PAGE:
This advanced apprenticeship for welding is designed as a three-year programme. It equips you with a complex blend of skills, knowledge and occupational behaviours to produce good quality welds in pipe and/or plate using three welding process/material type combinations (TIG, PAW, MMA, MIG/MAG, FCAW) and (Carbon and Low Alloy Steel, High Alloy Ferritic/Martensitic Steel, Austenitic Stainless Steel, Nickel and Nickel Alloys, Aluminium and Aluminium Alloys) covering all welding positions (Downhand, Horizontal, Vertical, Overhead, Inclined).
Typically, the duration of this apprenticeship is 38 months. This duration may be reduced for a candidate with previous relevant experience or who is already part-qualified.
Practical skills are considered as important as academic ability and the employer will set their own specific selection criteria. However, the candidate will be required to achieve qualifications at Level 2 in English and Mathematics within the period of apprenticeship if they have not already achieved these.
Practical training will train you to:
Academic training will equip you to:
There will be two phases of training to ensure that apprentices meet this apprenticeship standard, in line with specified employer requirements.
The foundation phase will be intensive off-the-job training focused on developing the apprentice's core skills, knowledge and behaviour, allowing them to work effectively with supervision in a largely simulated working environment. This stage will typically require 1,400 Vocational Guided Learning Hours, building up from the basics to more complex engineering operations and practices. The tasks will be aligned to the job role to develop a range of tailored core engineering techniques. By the end of this phase, the apprentice will therefore be able to demonstrate, under independent test conditions, that they can deploy the relevant skills and occupational behaviours.
There will be an employer endorsement as part of the final assessment of this phase to ensure that the apprentice has demonstrated full competence against the knowledge, skills and behaviours in this apprenticeship standard. The employer will sign off that the apprentice is ‘job ready’ as a competent technician.
Apprentices will be expected to comply with their company's standard PPE dress code. Any shortfalls in safety equipment will be addressed during the first week of the course.
There are numerous pathways for Multi-Positional Welders who may wish to pursue higher level careers in welding. These include progression to High Integrity Welding, Welding Instruction and Teaching, Welding Inspection and Managing and Supervising Welding Operations.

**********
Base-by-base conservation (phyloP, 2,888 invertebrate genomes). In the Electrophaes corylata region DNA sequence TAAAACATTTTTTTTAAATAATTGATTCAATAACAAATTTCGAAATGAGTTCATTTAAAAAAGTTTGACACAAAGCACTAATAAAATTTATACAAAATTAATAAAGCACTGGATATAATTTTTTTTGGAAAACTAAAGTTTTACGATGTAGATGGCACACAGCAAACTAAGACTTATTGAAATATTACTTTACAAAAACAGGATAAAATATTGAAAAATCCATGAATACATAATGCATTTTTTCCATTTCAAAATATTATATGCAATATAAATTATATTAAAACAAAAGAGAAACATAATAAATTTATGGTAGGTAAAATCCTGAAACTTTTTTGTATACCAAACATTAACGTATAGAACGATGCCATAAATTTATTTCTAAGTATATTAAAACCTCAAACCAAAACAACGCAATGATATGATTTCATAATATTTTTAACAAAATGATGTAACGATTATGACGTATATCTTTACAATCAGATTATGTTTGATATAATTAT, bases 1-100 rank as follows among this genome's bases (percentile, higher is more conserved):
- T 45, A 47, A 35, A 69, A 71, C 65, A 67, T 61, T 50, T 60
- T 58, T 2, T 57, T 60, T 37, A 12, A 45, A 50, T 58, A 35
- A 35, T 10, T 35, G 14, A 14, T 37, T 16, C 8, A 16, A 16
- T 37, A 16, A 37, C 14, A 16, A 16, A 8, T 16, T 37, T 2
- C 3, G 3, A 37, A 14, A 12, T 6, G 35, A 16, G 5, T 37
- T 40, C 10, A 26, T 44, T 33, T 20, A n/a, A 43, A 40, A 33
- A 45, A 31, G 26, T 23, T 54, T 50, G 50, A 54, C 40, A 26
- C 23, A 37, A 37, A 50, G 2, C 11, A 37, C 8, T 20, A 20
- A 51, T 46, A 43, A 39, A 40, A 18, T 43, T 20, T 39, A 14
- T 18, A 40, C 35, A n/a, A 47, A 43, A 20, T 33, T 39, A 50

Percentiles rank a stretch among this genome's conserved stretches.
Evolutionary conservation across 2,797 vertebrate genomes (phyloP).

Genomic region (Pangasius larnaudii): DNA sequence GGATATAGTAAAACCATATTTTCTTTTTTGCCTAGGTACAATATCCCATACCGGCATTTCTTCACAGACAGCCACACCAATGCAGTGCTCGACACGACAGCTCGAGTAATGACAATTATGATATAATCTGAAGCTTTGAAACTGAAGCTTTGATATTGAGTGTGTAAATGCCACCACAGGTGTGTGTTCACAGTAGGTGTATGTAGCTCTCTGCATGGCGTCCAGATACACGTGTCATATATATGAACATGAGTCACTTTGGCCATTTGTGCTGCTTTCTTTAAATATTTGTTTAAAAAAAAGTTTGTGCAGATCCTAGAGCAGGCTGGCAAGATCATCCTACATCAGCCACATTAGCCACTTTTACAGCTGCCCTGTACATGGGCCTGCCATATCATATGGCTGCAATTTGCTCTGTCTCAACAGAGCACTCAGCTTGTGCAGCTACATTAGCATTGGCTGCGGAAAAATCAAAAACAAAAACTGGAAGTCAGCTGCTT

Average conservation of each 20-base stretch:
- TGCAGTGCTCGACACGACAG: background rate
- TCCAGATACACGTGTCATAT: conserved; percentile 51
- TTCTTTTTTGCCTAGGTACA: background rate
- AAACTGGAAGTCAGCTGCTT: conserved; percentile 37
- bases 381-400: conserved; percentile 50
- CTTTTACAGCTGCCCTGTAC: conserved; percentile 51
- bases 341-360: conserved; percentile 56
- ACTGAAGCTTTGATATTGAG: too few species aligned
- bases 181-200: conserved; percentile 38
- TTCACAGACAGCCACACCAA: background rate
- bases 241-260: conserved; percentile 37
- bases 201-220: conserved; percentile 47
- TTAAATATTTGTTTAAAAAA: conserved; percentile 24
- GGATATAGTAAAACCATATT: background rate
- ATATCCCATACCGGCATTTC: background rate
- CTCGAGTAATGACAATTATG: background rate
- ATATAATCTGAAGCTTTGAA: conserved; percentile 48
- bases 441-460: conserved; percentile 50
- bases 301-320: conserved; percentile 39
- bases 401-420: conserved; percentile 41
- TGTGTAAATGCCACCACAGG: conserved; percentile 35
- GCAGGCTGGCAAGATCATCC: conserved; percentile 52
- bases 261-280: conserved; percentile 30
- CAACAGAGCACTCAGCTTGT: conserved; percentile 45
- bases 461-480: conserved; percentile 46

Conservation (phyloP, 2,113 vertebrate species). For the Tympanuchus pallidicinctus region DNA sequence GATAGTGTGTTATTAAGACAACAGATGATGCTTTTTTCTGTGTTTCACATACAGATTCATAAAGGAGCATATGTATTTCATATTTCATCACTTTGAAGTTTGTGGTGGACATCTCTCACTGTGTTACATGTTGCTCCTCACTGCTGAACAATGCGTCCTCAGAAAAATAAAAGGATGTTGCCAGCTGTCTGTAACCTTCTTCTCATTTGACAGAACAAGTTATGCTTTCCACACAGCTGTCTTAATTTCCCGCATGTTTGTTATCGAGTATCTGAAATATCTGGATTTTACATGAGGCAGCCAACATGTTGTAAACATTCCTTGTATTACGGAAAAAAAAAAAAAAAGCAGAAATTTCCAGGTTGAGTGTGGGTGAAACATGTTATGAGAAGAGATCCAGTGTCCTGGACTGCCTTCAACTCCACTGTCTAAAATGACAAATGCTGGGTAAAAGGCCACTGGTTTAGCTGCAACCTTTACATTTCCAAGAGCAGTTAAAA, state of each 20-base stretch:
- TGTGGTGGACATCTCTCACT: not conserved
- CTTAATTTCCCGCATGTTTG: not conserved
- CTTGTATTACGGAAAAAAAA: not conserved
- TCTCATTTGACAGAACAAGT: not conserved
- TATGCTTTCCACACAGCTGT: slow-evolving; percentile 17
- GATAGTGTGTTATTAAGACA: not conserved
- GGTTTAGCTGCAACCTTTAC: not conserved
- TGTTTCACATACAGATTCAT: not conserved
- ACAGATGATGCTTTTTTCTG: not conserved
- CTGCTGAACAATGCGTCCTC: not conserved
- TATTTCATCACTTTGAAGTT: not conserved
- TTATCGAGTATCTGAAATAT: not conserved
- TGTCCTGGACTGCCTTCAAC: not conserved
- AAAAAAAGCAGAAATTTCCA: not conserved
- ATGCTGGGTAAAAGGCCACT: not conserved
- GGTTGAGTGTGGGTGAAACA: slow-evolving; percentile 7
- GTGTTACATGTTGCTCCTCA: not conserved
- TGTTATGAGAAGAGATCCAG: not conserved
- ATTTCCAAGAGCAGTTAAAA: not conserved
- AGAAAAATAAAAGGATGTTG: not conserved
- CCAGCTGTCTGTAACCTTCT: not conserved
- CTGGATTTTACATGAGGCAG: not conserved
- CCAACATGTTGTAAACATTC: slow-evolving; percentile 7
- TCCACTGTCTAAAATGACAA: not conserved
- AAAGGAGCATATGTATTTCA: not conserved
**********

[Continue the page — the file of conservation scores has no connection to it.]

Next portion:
Securing an apprenticeship with global engineering group SNC-Lavalin was the perfect route into engineering for Jason Singh.
Now in his final year at college, he is taking a BEng (Hons) in Mechanical Engineering on day release at Derby College’s Roundhouse as part of the in-house scheme.
Jason said: “Being on an in-house degree apprenticeship means the experience I’m getting is more relevant and hands-on – and I don’t have the debt associated with going to university.
“I have some good lecturers and they’ve been supportive during lockdown when we’ve not been able to go into college.”
He usually studies at the Roundhouse from 8.45am to 7.15pm one day a week.
Jason, whose interest in engineering started back in primary school with the Lego challenge, has always been good at maths. Working in the rail industry, a lot of his role is focused on management and maintenance of rolling stock and rail systems. But he’s also been involved in the dynamics and structural side as well.
Since starting his apprenticeship he has assisted his employer on several large projects, including a seven-month contract to create a maintenance strategy for a rail depot in Cambridge.
When he’s finished his degree, Jason, now 22, is hoping to gain some international experience with SNC-Lavalin’s overseas operations.
He said: “I’d like to work in Abu Dhabi, Dubai or possibly in Canada, where the group is based. I’ve always wanted to travel and see other cultures and this job offers that opportunity.”
Being on an in-house degree apprenticeship means the experience I’m getting is more relevant and hands-on – and I don’t have the debt associated with going to university.
I have some good lecturers and they’ve been supportive during lockdown when we’ve not been able to go into college.